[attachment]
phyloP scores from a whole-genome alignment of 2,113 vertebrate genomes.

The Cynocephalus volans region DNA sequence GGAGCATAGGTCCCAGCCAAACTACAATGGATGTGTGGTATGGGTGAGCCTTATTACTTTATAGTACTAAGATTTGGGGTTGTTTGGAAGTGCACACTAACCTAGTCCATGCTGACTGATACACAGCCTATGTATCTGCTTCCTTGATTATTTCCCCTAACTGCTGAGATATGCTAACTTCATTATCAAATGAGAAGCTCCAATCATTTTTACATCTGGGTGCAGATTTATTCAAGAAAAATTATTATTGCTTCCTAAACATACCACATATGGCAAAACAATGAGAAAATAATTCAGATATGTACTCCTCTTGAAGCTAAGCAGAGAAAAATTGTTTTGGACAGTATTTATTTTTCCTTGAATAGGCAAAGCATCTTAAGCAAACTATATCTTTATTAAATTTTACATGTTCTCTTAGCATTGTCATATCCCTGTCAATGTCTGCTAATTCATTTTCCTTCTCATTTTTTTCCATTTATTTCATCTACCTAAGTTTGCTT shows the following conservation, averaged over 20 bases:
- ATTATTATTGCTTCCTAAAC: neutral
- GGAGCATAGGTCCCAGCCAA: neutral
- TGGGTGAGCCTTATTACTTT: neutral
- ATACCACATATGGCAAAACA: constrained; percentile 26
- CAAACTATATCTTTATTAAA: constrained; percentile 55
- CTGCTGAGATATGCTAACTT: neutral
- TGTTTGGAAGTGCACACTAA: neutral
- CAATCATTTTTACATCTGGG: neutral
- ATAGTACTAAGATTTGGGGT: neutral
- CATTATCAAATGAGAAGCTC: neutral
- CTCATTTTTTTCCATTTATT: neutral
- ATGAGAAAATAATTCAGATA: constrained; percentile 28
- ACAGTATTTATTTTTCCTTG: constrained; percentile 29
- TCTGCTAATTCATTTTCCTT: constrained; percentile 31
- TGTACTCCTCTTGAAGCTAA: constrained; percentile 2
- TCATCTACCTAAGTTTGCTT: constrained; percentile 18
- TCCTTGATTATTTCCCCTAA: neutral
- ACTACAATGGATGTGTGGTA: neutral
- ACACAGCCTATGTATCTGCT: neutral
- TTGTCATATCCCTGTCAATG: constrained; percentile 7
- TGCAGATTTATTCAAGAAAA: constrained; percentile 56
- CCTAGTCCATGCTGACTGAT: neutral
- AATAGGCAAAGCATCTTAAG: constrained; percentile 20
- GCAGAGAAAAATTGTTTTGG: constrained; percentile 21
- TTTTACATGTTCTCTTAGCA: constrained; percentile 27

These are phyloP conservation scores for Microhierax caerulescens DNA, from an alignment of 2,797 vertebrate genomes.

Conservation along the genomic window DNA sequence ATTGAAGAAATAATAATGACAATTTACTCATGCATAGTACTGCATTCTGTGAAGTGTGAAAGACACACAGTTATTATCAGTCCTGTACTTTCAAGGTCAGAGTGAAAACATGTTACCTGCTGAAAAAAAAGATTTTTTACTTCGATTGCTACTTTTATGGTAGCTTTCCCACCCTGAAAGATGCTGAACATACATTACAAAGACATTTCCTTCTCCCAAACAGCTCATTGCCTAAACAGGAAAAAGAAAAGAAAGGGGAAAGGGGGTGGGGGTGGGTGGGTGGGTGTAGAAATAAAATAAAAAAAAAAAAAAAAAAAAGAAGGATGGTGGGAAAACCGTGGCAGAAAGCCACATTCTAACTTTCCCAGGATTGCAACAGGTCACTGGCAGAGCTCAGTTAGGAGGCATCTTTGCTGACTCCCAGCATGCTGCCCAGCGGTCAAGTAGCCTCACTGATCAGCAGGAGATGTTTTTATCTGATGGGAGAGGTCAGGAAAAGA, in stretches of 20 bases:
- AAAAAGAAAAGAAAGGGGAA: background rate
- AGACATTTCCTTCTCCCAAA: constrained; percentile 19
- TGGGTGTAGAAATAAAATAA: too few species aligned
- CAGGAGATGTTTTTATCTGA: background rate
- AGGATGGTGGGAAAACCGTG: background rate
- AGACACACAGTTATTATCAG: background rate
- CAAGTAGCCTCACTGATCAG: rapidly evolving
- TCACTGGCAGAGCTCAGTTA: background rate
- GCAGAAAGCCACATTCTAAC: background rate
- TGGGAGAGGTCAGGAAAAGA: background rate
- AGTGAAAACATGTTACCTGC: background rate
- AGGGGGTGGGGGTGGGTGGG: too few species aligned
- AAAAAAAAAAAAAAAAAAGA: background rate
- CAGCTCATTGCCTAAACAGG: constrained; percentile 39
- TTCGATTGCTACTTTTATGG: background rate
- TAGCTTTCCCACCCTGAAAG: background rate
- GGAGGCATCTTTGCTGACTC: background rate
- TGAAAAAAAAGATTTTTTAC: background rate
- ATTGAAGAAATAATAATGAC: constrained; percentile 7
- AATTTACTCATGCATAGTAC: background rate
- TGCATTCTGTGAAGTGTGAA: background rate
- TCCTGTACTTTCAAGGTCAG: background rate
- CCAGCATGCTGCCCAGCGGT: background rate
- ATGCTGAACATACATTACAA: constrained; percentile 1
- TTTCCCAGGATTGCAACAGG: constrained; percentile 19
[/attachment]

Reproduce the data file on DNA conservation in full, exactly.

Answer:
phyloP scores from a whole-genome alignment of 2,113 vertebrate genomes.

The Cynocephalus volans region DNA sequence GGAGCATAGGTCCCAGCCAAACTACAATGGATGTGTGGTATGGGTGAGCCTTATTACTTTATAGTACTAAGATTTGGGGTTGTTTGGAAGTGCACACTAACCTAGTCCATGCTGACTGATACACAGCCTATGTATCTGCTTCCTTGATTATTTCCCCTAACTGCTGAGATATGCTAACTTCATTATCAAATGAGAAGCTCCAATCATTTTTACATCTGGGTGCAGATTTATTCAAGAAAAATTATTATTGCTTCCTAAACATACCACATATGGCAAAACAATGAGAAAATAATTCAGATATGTACTCCTCTTGAAGCTAAGCAGAGAAAAATTGTTTTGGACAGTATTTATTTTTCCTTGAATAGGCAAAGCATCTTAAGCAAACTATATCTTTATTAAATTTTACATGTTCTCTTAGCATTGTCATATCCCTGTCAATGTCTGCTAATTCATTTTCCTTCTCATTTTTTTCCATTTATTTCATCTACCTAAGTTTGCTT shows the following conservation, averaged over 20 bases:
- ATTATTATTGCTTCCTAAAC: neutral
- GGAGCATAGGTCCCAGCCAA: neutral
- TGGGTGAGCCTTATTACTTT: neutral
- ATACCACATATGGCAAAACA: constrained; percentile 26
- CAAACTATATCTTTATTAAA: constrained; percentile 55
- CTGCTGAGATATGCTAACTT: neutral
- TGTTTGGAAGTGCACACTAA: neutral
- CAATCATTTTTACATCTGGG: neutral
- ATAGTACTAAGATTTGGGGT: neutral
- CATTATCAAATGAGAAGCTC: neutral
- CTCATTTTTTTCCATTTATT: neutral
- ATGAGAAAATAATTCAGATA: constrained; percentile 28
- ACAGTATTTATTTTTCCTTG: constrained; percentile 29
- TCTGCTAATTCATTTTCCTT: constrained; percentile 31
- TGTACTCCTCTTGAAGCTAA: constrained; percentile 2
- TCATCTACCTAAGTTTGCTT: constrained; percentile 18
- TCCTTGATTATTTCCCCTAA: neutral
- ACTACAATGGATGTGTGGTA: neutral
- ACACAGCCTATGTATCTGCT: neutral
- TTGTCATATCCCTGTCAATG: constrained; percentile 7
- TGCAGATTTATTCAAGAAAA: constrained; percentile 56
- CCTAGTCCATGCTGACTGAT: neutral
- AATAGGCAAAGCATCTTAAG: constrained; percentile 20
- GCAGAGAAAAATTGTTTTGG: constrained; percentile 21
- TTTTACATGTTCTCTTAGCA: constrained; percentile 27

These are phyloP conservation scores for Microhierax caerulescens DNA, from an alignment of 2,797 vertebrate genomes.

Conservation along the genomic window DNA sequence ATTGAAGAAATAATAATGACAATTTACTCATGCATAGTACTGCATTCTGTGAAGTGTGAAAGACACACAGTTATTATCAGTCCTGTACTTTCAAGGTCAGAGTGAAAACATGTTACCTGCTGAAAAAAAAGATTTTTTACTTCGATTGCTACTTTTATGGTAGCTTTCCCACCCTGAAAGATGCTGAACATACATTACAAAGACATTTCCTTCTCCCAAACAGCTCATTGCCTAAACAGGAAAAAGAAAAGAAAGGGGAAAGGGGGTGGGGGTGGGTGGGTGGGTGTAGAAATAAAATAAAAAAAAAAAAAAAAAAAAGAAGGATGGTGGGAAAACCGTGGCAGAAAGCCACATTCTAACTTTCCCAGGATTGCAACAGGTCACTGGCAGAGCTCAGTTAGGAGGCATCTTTGCTGACTCCCAGCATGCTGCCCAGCGGTCAAGTAGCCTCACTGATCAGCAGGAGATGTTTTTATCTGATGGGAGAGGTCAGGAAAAGA, in stretches of 20 bases:
- AAAAAGAAAAGAAAGGGGAA: background rate
- AGACATTTCCTTCTCCCAAA: constrained; percentile 19
- TGGGTGTAGAAATAAAATAA: too few species aligned
- CAGGAGATGTTTTTATCTGA: background rate
- AGGATGGTGGGAAAACCGTG: background rate
- AGACACACAGTTATTATCAG: background rate
- CAAGTAGCCTCACTGATCAG: rapidly evolving
- TCACTGGCAGAGCTCAGTTA: background rate
- GCAGAAAGCCACATTCTAAC: background rate
- TGGGAGAGGTCAGGAAAAGA: background rate
- AGTGAAAACATGTTACCTGC: background rate
- AGGGGGTGGGGGTGGGTGGG: too few species aligned
- AAAAAAAAAAAAAAAAAAGA: background rate
- CAGCTCATTGCCTAAACAGG: constrained; percentile 39
- TTCGATTGCTACTTTTATGG: background rate
- TAGCTTTCCCACCCTGAAAG: background rate
- GGAGGCATCTTTGCTGACTC: background rate
- TGAAAAAAAAGATTTTTTAC: background rate
- ATTGAAGAAATAATAATGAC: constrained; percentile 7
- AATTTACTCATGCATAGTAC: background rate
- TGCATTCTGTGAAGTGTGAA: background rate
- TCCTGTACTTTCAAGGTCAG: background rate
- CCAGCATGCTGCCCAGCGGT: background rate
- ATGCTGAACATACATTACAA: constrained; percentile 1
- TTTCCCAGGATTGCAACAGG: constrained; percentile 19